To further improve the State survey process, we are developing facility-specific profiles to help State survey agencies focus their limited budget dollars. These reports will profile dialysis centers by a variety of measures that indicate whether a facility may have quality problems and warrants a closer look. These profiles are being pilot tested in seven states this summer and we hope to make them available nationwide by next year.
We also want to increase on-site oversight of State surveyor activities by exploring the possibility of conducting more observational surveys in which our staff or a contractor accompany State surveyors during their inspections to assess their effectiveness. We also want to increase the effectiveness and efficiency of State surveyors by providing them with more data which they can use to foster quality improvement. We are revising the guidelines that State survey agencies use to reinforce the accountability of dialysis facility medical directors for patient care. We will explore greater use of the Internet to publish survey results. And we will provide more information to the public about State survey agencies.
And, as mentioned above, we want to decrease the time between surveys of dialysis facilities, from every six years to every three years, so we can better monitor the quality of care. To do so, the President=s fiscal 2001 budget would increase funding for surveys from $2.2 million to $6.3 million. We believe this would be money well spent, with a direct impact on the quality of patient care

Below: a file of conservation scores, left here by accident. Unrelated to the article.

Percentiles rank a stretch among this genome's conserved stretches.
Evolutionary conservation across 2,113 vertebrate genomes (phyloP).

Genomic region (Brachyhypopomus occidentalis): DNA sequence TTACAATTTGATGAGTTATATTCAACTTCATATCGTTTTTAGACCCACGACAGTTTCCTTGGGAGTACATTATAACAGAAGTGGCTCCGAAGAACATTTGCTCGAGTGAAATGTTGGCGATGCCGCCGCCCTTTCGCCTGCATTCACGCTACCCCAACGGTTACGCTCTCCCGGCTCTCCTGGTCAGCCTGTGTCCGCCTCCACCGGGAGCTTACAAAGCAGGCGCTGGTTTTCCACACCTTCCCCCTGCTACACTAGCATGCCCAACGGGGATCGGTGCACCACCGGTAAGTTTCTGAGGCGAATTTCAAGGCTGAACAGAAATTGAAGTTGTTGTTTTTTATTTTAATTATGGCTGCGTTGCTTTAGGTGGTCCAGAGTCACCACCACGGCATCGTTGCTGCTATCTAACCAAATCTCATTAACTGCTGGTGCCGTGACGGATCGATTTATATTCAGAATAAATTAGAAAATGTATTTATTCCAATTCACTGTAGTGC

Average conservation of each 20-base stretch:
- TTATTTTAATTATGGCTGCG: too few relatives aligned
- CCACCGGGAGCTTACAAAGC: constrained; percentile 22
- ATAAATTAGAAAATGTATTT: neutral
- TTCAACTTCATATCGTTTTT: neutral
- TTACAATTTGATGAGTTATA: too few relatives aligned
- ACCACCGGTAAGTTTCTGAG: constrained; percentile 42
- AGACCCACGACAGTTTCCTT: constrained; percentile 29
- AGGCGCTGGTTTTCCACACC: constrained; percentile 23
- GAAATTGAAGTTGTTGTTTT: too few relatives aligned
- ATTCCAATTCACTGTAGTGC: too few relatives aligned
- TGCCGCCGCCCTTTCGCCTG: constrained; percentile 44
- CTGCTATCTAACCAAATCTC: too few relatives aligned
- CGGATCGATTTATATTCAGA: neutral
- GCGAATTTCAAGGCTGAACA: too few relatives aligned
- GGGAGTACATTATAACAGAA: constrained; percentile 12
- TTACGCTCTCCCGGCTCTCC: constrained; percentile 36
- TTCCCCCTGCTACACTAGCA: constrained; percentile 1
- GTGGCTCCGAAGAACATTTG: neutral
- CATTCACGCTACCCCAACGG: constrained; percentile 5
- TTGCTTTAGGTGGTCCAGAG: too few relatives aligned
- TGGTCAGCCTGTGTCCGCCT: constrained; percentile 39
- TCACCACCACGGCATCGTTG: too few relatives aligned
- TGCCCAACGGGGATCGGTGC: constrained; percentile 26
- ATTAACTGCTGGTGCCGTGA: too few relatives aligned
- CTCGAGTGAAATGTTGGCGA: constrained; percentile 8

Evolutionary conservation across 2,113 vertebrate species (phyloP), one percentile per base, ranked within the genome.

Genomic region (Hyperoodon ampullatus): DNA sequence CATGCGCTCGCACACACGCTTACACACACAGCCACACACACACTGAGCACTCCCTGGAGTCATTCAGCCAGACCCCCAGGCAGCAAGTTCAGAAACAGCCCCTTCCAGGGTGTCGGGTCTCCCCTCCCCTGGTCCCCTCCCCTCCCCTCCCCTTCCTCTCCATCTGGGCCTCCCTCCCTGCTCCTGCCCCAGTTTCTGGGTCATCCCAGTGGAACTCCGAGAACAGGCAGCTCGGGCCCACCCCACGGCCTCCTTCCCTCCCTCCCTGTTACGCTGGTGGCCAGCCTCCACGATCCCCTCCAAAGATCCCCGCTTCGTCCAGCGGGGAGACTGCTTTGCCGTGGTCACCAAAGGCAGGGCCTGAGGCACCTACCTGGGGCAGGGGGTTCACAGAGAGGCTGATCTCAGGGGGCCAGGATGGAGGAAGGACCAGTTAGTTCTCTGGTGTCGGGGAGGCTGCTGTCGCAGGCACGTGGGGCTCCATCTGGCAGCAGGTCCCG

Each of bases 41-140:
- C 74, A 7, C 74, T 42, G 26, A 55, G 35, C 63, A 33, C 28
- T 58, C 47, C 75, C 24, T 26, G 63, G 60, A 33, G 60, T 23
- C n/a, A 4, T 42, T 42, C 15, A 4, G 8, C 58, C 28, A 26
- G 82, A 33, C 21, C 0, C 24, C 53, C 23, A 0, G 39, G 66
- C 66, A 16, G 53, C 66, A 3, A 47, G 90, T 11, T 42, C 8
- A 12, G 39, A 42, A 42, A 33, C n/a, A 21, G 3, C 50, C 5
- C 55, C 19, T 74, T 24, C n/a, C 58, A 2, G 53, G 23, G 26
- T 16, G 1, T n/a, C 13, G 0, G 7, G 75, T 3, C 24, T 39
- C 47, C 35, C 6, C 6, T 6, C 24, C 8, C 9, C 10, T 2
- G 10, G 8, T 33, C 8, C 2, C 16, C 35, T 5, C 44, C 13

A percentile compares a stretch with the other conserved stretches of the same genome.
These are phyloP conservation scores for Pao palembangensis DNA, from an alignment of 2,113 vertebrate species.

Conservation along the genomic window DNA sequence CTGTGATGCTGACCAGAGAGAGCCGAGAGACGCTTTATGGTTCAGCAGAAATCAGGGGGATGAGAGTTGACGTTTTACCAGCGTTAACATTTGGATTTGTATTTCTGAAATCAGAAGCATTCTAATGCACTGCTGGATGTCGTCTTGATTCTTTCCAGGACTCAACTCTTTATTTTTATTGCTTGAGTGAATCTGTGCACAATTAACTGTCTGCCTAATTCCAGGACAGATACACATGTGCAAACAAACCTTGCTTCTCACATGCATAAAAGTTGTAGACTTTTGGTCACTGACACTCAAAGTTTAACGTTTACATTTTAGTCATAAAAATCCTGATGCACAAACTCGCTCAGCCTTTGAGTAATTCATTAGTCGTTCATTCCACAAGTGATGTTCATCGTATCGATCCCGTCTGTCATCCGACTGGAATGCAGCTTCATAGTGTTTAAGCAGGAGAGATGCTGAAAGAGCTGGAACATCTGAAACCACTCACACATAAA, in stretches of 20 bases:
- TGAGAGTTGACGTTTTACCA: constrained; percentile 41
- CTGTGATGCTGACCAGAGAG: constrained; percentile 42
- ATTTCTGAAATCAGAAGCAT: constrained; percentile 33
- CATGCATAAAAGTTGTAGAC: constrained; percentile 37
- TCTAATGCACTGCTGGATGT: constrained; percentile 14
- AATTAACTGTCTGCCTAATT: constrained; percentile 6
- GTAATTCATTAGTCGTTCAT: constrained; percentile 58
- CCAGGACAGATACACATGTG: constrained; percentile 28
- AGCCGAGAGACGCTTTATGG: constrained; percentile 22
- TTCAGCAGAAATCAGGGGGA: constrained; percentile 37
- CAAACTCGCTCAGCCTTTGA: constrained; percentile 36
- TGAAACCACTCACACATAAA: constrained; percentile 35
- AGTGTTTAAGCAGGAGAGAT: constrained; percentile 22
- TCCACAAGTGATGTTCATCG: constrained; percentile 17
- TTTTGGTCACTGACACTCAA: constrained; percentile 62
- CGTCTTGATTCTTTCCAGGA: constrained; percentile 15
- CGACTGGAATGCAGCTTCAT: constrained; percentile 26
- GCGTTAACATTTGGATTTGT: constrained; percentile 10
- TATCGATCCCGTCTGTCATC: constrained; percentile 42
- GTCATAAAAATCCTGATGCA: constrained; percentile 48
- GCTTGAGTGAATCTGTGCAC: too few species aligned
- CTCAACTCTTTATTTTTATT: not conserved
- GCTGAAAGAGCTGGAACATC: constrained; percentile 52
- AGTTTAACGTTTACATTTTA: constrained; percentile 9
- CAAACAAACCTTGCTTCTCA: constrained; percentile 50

Improving Beneficiary Information
As mentioned above, we are planning to share with the public the information that we will be gathering about the quality of care provided at each dialysis facility. We will do so through a new Internet site that, like our Nursing Home Compare website, will help consumers make informed decisions when seeking care. We plan to preview the site later this year with data we now have available to us, such as the type of treatments offered at each facility, the number of hemodialysis stations, the percentage of patients who receive adequate dialysis, the percentage whose anemia has been corrected, and the actual versus expected patient survival rate. We will add additional information as it becomes available to us and as we ensure that appropriate privacy concerns are addressed.